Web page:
The basketball film that became a theatrical hit late in 1995 called HOOP DREAMS shows that a filmmaker can spend five years following someone around with a video camera and get it to all make sense and make it to the big screen. ROGER & ME about how the closing of a Michigan car plant devastated the town proved how a serious subject can be handled in a humorous manner and still make the point. CHARIOTS OF THE GODS, a feature documentary that got incredible theatrical exposure and made lots of money proves there is an audience for speculative historical conjecture. IMAX documentaries like the one on the oil fires of Kuwait, the moon walks, Sahara, etc. Lately they are screening the premiere of the "2D" Academy Award-nominated film THE LIVING SEA. This 40-minute motion picture has broken box office records at the "2D" IMAX theatres worldwide. Narrated by Meryl Streep, the popular film features music by Sting. This epic scale entertainment is presented on a six-story 90-foot-wide screen. I think these are all important landmarks in the documentary world because they are gaining theatrical distribution and have been very popular with the general public.
6] Documentary writing is very important, is it getting the recognition it deserves?
There are a few places that recognize the significance of the documentary form even if the writing isn't particularly singled out. The IDA, International Documentary Association is one of them. They have annual awards and offer information and networking to its members. The Film Forum for 24 years has been part of New York's modern art and artifice. Directed by Karen Copper programming its premieres and screening of anywhere from 500 to 1,000 films a year in search of provocative movies for Manhattan's treasured Forum. Her efforts and sensibility, include anything from three-minute gems to hyper-feature-length monuments. Several years ago Cooper imported German director Ulrike Ottinger's TAIGA after seeing it at the Berlin International Film Festival. A nine-hour long documentary on Northern Mongolian nomads ("wonderfully shot and full of texture," Cooper proclaims) TAIGA was a surprise hit to everyone but her. Other documentaries that have received their national premiers at the theater include CRUMB, HOOP DREAMS, THE WAR ROOM and NIKO ICON. (partially compiled form Variety's On Production magazine, November 1996) "Documentaries are every bit as riveting and exciting as fiction filmmaking can be, and sometimes much more so," says Cooper of non-fiction films, which comprise half her annual schedule. She likens their success at Film Forum, and beyond, to "a stone that goes into a quiet pond...Ripples come out in many other places."
7] When a project comes together how is a writer involved in the process?
In the feature film business the writer either writes on speculation that he will be able to sell his screenplay, or is hired to write or re-write from a producers idea, a book, a short story or even another existing script. Documentary writers can be hired in exactly the same way. There are some writers that have written award winning material and are therefore in demand. I don't think the job search is substantially different in any area of filmmaking. Lots of knocking on doors, submitting samples and sending out resumes.8] What factors are involved when you choose a topic for a documentary film?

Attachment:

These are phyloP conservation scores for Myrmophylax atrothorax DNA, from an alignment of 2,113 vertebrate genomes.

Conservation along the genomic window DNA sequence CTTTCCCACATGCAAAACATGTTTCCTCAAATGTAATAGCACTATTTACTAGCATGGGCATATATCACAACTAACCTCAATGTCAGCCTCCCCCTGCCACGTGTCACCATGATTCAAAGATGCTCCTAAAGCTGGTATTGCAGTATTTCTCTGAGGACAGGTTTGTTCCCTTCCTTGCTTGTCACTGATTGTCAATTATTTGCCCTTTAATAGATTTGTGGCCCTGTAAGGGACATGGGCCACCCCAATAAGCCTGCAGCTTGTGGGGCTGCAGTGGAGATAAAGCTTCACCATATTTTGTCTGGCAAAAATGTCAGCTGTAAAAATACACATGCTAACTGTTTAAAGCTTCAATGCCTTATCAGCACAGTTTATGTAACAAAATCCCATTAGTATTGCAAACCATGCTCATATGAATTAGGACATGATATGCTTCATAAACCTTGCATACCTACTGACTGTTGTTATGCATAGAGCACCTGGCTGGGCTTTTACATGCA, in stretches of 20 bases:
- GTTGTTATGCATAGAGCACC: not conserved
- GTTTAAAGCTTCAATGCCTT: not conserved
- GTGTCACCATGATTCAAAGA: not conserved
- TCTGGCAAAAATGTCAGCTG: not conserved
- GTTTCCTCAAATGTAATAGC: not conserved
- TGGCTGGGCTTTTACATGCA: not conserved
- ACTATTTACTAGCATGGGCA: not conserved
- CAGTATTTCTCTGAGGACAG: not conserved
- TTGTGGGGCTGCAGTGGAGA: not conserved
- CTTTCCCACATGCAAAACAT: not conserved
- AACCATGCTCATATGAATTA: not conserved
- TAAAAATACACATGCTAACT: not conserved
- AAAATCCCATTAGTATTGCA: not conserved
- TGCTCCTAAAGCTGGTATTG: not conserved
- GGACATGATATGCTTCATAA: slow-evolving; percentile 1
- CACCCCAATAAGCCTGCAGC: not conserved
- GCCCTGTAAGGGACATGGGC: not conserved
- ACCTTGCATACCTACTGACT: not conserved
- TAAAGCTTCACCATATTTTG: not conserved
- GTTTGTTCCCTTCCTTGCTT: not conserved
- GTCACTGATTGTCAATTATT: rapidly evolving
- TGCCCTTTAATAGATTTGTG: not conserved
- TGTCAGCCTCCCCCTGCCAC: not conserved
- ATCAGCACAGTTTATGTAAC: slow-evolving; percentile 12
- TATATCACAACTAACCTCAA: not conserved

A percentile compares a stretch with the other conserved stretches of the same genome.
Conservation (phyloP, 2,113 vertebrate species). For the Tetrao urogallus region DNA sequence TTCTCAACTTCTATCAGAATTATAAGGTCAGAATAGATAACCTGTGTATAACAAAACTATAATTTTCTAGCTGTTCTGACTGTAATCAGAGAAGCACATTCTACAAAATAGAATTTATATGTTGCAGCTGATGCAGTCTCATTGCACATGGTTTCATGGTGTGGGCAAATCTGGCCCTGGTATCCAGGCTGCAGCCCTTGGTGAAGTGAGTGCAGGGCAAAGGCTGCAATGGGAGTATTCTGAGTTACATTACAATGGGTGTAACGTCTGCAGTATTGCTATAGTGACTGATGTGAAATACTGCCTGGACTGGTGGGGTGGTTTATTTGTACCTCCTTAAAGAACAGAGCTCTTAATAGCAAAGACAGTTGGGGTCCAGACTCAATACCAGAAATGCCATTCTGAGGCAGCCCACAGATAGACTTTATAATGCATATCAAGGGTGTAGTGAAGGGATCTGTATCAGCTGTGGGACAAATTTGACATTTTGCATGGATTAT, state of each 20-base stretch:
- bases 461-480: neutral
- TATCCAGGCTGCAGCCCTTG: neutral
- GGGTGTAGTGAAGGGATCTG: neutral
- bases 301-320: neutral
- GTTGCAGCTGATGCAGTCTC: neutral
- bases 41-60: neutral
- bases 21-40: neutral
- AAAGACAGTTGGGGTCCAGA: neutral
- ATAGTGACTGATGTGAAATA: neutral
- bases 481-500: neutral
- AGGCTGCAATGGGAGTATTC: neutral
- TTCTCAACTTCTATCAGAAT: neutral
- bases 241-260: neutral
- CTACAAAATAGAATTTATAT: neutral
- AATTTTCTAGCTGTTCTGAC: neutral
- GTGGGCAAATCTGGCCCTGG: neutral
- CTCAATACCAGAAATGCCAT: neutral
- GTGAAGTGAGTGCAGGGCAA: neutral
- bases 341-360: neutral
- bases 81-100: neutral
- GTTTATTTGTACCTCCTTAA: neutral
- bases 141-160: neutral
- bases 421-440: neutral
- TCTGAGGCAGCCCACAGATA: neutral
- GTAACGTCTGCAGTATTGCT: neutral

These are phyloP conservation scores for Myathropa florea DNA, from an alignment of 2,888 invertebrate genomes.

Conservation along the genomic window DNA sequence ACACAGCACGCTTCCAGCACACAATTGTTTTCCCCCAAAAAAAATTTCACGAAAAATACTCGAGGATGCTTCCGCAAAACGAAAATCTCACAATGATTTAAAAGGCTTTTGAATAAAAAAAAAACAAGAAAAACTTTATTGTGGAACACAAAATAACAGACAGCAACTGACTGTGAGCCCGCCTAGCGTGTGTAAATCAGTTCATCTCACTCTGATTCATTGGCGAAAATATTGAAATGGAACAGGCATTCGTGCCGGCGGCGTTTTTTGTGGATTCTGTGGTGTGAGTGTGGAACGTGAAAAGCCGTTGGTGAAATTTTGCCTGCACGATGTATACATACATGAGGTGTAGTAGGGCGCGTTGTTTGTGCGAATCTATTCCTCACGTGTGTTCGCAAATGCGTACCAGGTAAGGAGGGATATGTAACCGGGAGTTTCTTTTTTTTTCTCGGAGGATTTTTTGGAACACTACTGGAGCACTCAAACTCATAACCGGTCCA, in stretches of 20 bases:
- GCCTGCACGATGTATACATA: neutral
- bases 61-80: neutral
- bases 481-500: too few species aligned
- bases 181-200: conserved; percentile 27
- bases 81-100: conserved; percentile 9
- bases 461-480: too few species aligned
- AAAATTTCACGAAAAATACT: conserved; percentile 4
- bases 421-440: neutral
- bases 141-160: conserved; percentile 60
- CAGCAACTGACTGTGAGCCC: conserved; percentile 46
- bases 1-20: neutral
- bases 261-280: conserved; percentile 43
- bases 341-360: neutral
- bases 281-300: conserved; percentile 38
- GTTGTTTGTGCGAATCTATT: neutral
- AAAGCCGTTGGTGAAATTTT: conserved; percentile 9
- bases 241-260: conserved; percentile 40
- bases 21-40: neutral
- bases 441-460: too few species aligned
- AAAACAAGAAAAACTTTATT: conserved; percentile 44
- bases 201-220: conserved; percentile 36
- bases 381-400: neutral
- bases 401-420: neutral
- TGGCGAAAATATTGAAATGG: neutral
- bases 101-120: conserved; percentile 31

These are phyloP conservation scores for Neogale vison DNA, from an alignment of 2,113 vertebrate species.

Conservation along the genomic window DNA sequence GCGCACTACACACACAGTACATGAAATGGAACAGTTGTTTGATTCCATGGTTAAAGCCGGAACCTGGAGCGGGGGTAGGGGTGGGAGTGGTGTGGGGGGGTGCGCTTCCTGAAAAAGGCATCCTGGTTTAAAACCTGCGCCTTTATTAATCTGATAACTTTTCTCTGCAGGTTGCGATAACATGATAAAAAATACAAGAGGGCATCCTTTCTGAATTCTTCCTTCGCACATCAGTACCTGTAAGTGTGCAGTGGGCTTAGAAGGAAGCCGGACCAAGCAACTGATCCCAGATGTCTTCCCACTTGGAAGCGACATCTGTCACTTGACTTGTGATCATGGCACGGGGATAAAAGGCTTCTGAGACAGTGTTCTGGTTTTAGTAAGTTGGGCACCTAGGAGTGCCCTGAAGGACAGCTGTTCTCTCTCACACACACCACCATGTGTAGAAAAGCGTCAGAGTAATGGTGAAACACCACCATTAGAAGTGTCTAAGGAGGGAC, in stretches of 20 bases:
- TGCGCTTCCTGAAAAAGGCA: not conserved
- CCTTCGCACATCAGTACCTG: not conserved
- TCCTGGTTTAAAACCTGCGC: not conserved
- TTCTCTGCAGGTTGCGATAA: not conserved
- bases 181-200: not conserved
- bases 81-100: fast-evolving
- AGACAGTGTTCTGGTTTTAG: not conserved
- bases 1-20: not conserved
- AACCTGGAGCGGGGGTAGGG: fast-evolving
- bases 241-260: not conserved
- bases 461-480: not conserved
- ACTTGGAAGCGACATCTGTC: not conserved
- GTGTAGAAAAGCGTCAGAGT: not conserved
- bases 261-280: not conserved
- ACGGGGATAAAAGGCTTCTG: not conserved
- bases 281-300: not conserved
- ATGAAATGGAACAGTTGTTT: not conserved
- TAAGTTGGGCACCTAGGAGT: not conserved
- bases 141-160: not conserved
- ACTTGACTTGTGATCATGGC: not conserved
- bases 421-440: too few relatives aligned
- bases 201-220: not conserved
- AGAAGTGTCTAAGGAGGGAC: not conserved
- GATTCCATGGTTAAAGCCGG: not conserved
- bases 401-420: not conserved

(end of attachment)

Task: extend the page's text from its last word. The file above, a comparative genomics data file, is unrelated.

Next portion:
For me, seeking a new topic includes figuring out it is how unusual it can be. I don't like doing the same thing over again or repeating something someone else has done very well. How different from the maddening crowd can it possibly be? Helping people is so important for our society. The problem is there appear to be so few scripts out there that deal with positive issues. I'm always looking for provocative, passionate, uplifting material. I personally love movies that present an emotional message, that causes people to think and be moved. FOOTNOTE on R.O.S. Reservoirs of Strength - A Burn Recovery Film. This program was created and produced by Margot Tempereau. It was directed, photographed, and edited by award-winning Director Marino Colmano. The film grew out of over 13 hours of interview footage with burn patients of all ages and backgrounds, their friends, family members, co-workers, and the many specialists who comprise the burn team. Shot in true documentary style, there is no "narrator," nor was any "stock footage" used. While the film deals with a topic with obvious medical implications, it is not intended as a medical "teaching" film, nor are the medical views expressed necessarily those of every burn center or burn care professional. The filmmakers would like to emphasize that they shot what they actually saw and heard during visits to several burn centers around the country, and pieced together what amounts to a real life narrative of the anatomy of a burn from the initial state of emergency through recovery and beyond. Intended primarily to assist people who have been burned, their friends and families, the film also appeals to a much broader audience, as it vividly demonstrates the strength of the human spirit and the effect of love on recovery from severe burn injuries. It was produced primarily as a public service/public educational film. It is hoped that hospitals and burn centers will make patients, their friends and families aware of the existence of the film, so that as many patients, their families, friends, and co-workers as possible can benefit from the experience of individuals who have recovered from severe burns. Copies of the film can be ordered directly from Bravo Entertainment, Inc. (818) 764-8580, fax (818) 764-5752. Online at: http://www.zpub.com/bus/bravo/bravo10.html email: firstname.lastname@example.org